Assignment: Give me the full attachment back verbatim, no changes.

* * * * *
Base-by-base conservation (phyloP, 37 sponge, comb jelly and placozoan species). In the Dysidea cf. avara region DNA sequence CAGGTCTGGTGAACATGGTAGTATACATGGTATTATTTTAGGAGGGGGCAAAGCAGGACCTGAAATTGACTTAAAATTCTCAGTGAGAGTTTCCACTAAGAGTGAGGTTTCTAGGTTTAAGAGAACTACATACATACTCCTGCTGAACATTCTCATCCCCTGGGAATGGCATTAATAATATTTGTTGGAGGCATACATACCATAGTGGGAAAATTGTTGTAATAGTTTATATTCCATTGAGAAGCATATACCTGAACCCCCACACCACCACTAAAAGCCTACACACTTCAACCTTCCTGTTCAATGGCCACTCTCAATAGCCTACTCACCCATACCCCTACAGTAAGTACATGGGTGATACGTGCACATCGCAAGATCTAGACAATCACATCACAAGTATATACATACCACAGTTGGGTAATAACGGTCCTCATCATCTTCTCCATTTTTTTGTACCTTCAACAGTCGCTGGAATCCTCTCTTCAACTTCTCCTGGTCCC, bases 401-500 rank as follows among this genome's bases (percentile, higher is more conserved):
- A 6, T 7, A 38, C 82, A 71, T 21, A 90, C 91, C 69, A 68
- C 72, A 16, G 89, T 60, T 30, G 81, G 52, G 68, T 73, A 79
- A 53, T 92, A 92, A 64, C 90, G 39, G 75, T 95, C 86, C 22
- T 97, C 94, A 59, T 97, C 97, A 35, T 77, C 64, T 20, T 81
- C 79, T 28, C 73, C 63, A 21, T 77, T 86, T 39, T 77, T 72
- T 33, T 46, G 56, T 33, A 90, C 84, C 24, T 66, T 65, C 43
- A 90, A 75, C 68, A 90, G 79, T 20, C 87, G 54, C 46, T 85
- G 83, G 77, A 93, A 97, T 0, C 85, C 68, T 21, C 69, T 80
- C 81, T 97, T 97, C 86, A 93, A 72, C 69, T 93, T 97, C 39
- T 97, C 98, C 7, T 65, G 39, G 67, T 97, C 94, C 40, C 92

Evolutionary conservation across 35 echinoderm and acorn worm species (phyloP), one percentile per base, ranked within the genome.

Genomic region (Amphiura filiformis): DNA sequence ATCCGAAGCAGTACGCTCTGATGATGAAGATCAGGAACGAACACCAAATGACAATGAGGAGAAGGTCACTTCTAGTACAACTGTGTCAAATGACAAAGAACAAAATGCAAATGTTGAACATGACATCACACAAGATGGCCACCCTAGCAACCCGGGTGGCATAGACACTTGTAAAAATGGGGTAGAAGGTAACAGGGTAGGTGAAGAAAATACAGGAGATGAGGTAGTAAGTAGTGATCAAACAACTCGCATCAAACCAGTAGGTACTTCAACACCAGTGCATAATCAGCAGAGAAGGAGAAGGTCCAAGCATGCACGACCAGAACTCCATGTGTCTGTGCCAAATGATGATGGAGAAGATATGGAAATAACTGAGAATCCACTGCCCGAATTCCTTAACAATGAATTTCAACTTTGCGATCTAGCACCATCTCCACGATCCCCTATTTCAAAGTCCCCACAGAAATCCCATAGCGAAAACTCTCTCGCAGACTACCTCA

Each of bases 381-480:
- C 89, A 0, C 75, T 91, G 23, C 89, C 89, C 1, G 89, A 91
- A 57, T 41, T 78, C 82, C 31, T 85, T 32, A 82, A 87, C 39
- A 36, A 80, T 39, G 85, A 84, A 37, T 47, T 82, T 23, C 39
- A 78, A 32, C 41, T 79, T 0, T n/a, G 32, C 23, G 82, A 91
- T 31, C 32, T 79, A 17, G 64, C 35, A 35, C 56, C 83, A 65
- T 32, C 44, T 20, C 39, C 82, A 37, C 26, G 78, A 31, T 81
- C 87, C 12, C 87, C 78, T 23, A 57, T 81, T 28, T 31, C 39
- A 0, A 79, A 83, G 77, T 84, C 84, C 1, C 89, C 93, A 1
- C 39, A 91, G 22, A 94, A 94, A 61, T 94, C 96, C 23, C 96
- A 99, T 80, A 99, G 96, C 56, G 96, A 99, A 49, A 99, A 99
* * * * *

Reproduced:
Base-by-base conservation (phyloP, 37 sponge, comb jelly and placozoan species). In the Dysidea cf. avara region DNA sequence CAGGTCTGGTGAACATGGTAGTATACATGGTATTATTTTAGGAGGGGGCAAAGCAGGACCTGAAATTGACTTAAAATTCTCAGTGAGAGTTTCCACTAAGAGTGAGGTTTCTAGGTTTAAGAGAACTACATACATACTCCTGCTGAACATTCTCATCCCCTGGGAATGGCATTAATAATATTTGTTGGAGGCATACATACCATAGTGGGAAAATTGTTGTAATAGTTTATATTCCATTGAGAAGCATATACCTGAACCCCCACACCACCACTAAAAGCCTACACACTTCAACCTTCCTGTTCAATGGCCACTCTCAATAGCCTACTCACCCATACCCCTACAGTAAGTACATGGGTGATACGTGCACATCGCAAGATCTAGACAATCACATCACAAGTATATACATACCACAGTTGGGTAATAACGGTCCTCATCATCTTCTCCATTTTTTTGTACCTTCAACAGTCGCTGGAATCCTCTCTTCAACTTCTCCTGGTCCC, bases 401-500 rank as follows among this genome's bases (percentile, higher is more conserved):
- A 6, T 7, A 38, C 82, A 71, T 21, A 90, C 91, C 69, A 68
- C 72, A 16, G 89, T 60, T 30, G 81, G 52, G 68, T 73, A 79
- A 53, T 92, A 92, A 64, C 90, G 39, G 75, T 95, C 86, C 22
- T 97, C 94, A 59, T 97, C 97, A 35, T 77, C 64, T 20, T 81
- C 79, T 28, C 73, C 63, A 21, T 77, T 86, T 39, T 77, T 72
- T 33, T 46, G 56, T 33, A 90, C 84, C 24, T 66, T 65, C 43
- A 90, A 75, C 68, A 90, G 79, T 20, C 87, G 54, C 46, T 85
- G 83, G 77, A 93, A 97, T 0, C 85, C 68, T 21, C 69, T 80
- C 81, T 97, T 97, C 86, A 93, A 72, C 69, T 93, T 97, C 39
- T 97, C 98, C 7, T 65, G 39, G 67, T 97, C 94, C 40, C 92

Evolutionary conservation across 35 echinoderm and acorn worm species (phyloP), one percentile per base, ranked within the genome.

Genomic region (Amphiura filiformis): DNA sequence ATCCGAAGCAGTACGCTCTGATGATGAAGATCAGGAACGAACACCAAATGACAATGAGGAGAAGGTCACTTCTAGTACAACTGTGTCAAATGACAAAGAACAAAATGCAAATGTTGAACATGACATCACACAAGATGGCCACCCTAGCAACCCGGGTGGCATAGACACTTGTAAAAATGGGGTAGAAGGTAACAGGGTAGGTGAAGAAAATACAGGAGATGAGGTAGTAAGTAGTGATCAAACAACTCGCATCAAACCAGTAGGTACTTCAACACCAGTGCATAATCAGCAGAGAAGGAGAAGGTCCAAGCATGCACGACCAGAACTCCATGTGTCTGTGCCAAATGATGATGGAGAAGATATGGAAATAACTGAGAATCCACTGCCCGAATTCCTTAACAATGAATTTCAACTTTGCGATCTAGCACCATCTCCACGATCCCCTATTTCAAAGTCCCCACAGAAATCCCATAGCGAAAACTCTCTCGCAGACTACCTCA

Each of bases 381-480:
- C 89, A 0, C 75, T 91, G 23, C 89, C 89, C 1, G 89, A 91
- A 57, T 41, T 78, C 82, C 31, T 85, T 32, A 82, A 87, C 39
- A 36, A 80, T 39, G 85, A 84, A 37, T 47, T 82, T 23, C 39
- A 78, A 32, C 41, T 79, T 0, T n/a, G 32, C 23, G 82, A 91
- T 31, C 32, T 79, A 17, G 64, C 35, A 35, C 56, C 83, A 65
- T 32, C 44, T 20, C 39, C 82, A 37, C 26, G 78, A 31, T 81
- C 87, C 12, C 87, C 78, T 23, A 57, T 81, T 28, T 31, C 39
- A 0, A 79, A 83, G 77, T 84, C 84, C 1, C 89, C 93, A 1
- C 39, A 91, G 22, A 94, A 94, A 61, T 94, C 96, C 23, C 96
- A 99, T 80, A 99, G 96, C 56, G 96, A 99, A 49, A 99, A 99